One of the questions maiguida and I get asked the most as we travel around speaking and visiting is "Is it safe in Niger?"
"But what about terrorists??" and "Aren't you afraid??" and "Why would you give up the safety of America??" and "If something happened how will you protect yourselves??"
Most of the time I want to respond by pulling out my smarty-pants phone, googling "NEWS" and clobbering the asker with headlines of the violence rampant in the US . . . but instead I play the diplomat and explain that where we live in Galmi is currently peaceful and quiet, but we recognize the risks associated with the region at large and trust the Lord with our lives.
But the reality is, as disciples of Jesus, we gave up our safety/rights/freedom/lives when we "took up our cross and followed."
I guess it was not enough that I live and work cross-culturally, so I had to go and marry a man that not only is of a different nationality, he comes from multiple cultures as well!
You see, Maiguida grew up in Niger, but his family is actually European. So while he ate with a knife and fork at home, he's a complete natural when it comes to the Nigerien tradition of sharing a common plate and using one's right hand to consume a meal.
He is comfortable holding his wife's hand in public . . . and also walking down the street, hand-in-hand with a man. Because in the West, hand holding is a romantic act, but in Niger it is reserved for close friends of the same gender.
And while he is a natural cultural-chameleon, there has been one very surprising cross-cultural nuance that we have come to discover about each other in the short time we've been married. And we're struggling to get past it.
I started treating M. on 12 December 2013. At the estimated age of 40, she had been sent to us after having a severe stroke which left her unable to move her right side, walk or speak.
We worked together regularly for five months, and each time she had a check up with her doctor, she and her husband and her sister would pop by the gym to greet us.
By the time she plateaued in therapy, she was walking by herself with the use of a hemi-walker. She was able to do a good amount of her self-care on her own, and had figured out how to navigate around her aphasia. I was impressed at how much we were able to communicate despite the limitations of her mono-word vocabulary.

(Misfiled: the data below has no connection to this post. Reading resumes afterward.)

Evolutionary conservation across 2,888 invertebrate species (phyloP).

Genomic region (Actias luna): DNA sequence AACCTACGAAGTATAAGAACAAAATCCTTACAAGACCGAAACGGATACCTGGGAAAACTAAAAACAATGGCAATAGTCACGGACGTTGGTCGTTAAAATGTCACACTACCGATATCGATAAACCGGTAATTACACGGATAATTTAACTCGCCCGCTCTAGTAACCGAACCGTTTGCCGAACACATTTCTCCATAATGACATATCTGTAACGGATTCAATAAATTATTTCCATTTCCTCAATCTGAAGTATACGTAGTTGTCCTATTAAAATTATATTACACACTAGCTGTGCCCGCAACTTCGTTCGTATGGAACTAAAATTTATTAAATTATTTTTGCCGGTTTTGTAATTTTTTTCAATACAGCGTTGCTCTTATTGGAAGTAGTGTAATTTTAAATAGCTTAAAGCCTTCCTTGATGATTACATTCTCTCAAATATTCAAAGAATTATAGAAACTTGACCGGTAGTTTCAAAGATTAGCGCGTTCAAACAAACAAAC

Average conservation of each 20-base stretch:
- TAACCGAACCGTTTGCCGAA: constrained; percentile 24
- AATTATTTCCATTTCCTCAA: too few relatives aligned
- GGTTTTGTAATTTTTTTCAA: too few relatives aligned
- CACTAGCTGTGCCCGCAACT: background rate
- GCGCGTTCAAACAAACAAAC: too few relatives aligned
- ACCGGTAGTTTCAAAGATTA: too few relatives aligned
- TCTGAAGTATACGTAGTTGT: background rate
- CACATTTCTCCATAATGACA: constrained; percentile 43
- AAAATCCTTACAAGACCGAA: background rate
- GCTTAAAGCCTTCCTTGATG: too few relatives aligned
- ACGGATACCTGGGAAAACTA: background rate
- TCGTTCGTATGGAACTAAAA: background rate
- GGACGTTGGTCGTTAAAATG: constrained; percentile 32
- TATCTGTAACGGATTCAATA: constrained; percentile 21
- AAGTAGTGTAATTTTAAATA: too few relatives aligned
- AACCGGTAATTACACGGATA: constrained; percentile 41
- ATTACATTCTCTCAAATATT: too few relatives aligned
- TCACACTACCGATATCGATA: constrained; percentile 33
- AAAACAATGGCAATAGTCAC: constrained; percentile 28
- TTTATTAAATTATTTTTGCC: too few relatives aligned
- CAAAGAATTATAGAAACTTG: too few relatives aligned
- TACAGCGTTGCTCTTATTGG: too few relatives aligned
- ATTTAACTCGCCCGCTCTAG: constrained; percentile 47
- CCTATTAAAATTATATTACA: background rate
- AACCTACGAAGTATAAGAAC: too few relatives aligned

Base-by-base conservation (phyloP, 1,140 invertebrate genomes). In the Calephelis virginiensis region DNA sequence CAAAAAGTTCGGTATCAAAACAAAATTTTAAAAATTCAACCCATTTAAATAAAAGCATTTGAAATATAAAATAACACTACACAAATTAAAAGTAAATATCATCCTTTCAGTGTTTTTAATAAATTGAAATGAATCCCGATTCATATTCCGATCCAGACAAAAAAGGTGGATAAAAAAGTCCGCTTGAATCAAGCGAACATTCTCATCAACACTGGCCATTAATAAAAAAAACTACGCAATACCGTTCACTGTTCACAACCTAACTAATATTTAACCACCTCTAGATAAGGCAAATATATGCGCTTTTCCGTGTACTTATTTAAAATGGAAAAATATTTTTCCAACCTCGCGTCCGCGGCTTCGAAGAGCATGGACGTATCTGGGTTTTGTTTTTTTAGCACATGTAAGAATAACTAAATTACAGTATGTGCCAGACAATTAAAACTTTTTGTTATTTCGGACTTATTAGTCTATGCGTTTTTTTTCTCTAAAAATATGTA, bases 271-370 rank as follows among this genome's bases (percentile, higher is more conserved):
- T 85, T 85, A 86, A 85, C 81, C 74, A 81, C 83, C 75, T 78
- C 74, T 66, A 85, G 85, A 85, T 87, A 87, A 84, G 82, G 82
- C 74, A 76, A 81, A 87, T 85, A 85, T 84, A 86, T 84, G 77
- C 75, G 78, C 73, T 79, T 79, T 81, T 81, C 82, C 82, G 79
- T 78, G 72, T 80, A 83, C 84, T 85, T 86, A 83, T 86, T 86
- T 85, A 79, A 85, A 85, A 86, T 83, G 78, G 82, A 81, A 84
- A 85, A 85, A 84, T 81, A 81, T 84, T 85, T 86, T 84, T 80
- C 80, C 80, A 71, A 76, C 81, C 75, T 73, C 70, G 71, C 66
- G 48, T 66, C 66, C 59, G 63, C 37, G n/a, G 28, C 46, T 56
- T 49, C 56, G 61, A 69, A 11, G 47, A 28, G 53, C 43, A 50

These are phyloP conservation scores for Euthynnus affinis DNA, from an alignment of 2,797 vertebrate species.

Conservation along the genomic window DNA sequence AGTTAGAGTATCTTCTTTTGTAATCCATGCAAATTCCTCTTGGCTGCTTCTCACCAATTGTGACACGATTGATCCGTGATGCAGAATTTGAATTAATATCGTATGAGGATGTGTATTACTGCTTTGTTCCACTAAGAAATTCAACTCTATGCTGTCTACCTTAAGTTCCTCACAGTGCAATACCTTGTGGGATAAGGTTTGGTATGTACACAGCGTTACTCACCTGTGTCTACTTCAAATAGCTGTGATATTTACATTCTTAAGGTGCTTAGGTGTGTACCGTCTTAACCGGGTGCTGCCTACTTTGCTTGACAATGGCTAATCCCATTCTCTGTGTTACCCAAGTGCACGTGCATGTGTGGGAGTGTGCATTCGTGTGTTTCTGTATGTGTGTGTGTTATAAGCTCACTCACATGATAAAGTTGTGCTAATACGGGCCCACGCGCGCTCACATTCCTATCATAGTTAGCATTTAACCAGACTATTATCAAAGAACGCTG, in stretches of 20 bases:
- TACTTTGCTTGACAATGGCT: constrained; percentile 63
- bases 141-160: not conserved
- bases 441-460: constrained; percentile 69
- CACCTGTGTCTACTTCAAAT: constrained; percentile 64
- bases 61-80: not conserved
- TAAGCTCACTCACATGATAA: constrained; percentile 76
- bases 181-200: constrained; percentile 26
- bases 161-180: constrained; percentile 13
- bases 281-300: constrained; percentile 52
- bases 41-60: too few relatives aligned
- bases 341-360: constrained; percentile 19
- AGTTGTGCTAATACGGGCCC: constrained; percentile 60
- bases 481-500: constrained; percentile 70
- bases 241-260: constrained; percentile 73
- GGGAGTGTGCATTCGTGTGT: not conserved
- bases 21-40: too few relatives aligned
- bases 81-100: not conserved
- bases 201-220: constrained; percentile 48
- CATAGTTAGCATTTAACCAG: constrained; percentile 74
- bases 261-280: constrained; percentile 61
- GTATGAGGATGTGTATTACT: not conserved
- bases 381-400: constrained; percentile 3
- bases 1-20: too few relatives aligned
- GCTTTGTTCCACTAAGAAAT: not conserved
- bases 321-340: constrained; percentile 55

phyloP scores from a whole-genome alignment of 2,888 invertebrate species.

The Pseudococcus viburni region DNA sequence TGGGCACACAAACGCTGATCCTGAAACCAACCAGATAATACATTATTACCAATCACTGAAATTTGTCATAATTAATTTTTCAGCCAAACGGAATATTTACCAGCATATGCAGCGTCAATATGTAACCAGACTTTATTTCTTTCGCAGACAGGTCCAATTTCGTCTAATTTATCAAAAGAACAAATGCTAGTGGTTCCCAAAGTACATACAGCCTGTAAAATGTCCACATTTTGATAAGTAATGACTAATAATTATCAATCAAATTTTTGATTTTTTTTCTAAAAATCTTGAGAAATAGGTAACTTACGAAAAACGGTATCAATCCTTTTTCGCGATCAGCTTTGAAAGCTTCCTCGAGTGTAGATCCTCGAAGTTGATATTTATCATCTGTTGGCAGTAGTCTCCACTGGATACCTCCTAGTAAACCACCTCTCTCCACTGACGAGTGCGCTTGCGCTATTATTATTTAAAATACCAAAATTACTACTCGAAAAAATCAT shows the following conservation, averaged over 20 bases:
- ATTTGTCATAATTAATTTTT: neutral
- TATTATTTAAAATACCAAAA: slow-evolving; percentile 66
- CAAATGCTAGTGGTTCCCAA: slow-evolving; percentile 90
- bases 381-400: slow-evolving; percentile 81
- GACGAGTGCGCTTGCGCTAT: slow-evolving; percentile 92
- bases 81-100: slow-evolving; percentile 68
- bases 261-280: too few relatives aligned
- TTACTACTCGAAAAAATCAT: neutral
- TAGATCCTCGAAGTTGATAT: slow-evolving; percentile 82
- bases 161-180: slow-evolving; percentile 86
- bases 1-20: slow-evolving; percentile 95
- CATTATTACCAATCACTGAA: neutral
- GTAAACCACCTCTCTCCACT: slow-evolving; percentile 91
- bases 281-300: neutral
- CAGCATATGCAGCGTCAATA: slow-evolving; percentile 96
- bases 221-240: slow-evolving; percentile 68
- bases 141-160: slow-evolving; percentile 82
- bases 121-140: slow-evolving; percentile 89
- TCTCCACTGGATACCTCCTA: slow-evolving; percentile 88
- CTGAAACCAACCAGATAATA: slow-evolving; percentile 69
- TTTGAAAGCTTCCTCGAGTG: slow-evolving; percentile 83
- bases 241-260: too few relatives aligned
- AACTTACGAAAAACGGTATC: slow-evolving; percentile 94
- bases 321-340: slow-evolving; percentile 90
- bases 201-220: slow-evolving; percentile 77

The stroke had affected the portion of her brain that is responsible for expressive language, and while she understood everything we said, M. could only respond with the word “yes”. She would change her tone or facial expression to convey her meaning.
I loved when M. came by to see us. Her face was bright with joy despite her difficulties. No matter how difficult a task was, she persevered. And her appreciation came across loud and clear in her “YYYEEEESSS!!”
Using an inner tube and foam from his mattress, our patient rigged up a 'shoe' to cushion his steps.
A few weeks ago, I saw a young man -- maybe 16 or 18 -- limping through the hospital. I was walking behind him, analyzing his gait pattern. On the left foot, he wore a DarcoShoe which we had given him a while back. His right foot wasn't visible as the leg of his pants encircled what remained after a midfoot amputation.
I didn't think much more about him, until a couple hours later he and his father showed up at our gym. He didn't want the Darco any more . . . the wound where they had removed his left big toe, was all healed and the wedge of the sole made his limp worse.
Walking, for this young man, isn't just a form of transportation . . . it is his source of income and identity. He's a shepherd, and his life is spent roaming the wide open spaces of Niger, leading his sheep and goats out to pasture.
As we asked him some questions in order to best gauge our intervention approach, he began to sling a little rubber disk around the ring finger of his right hand.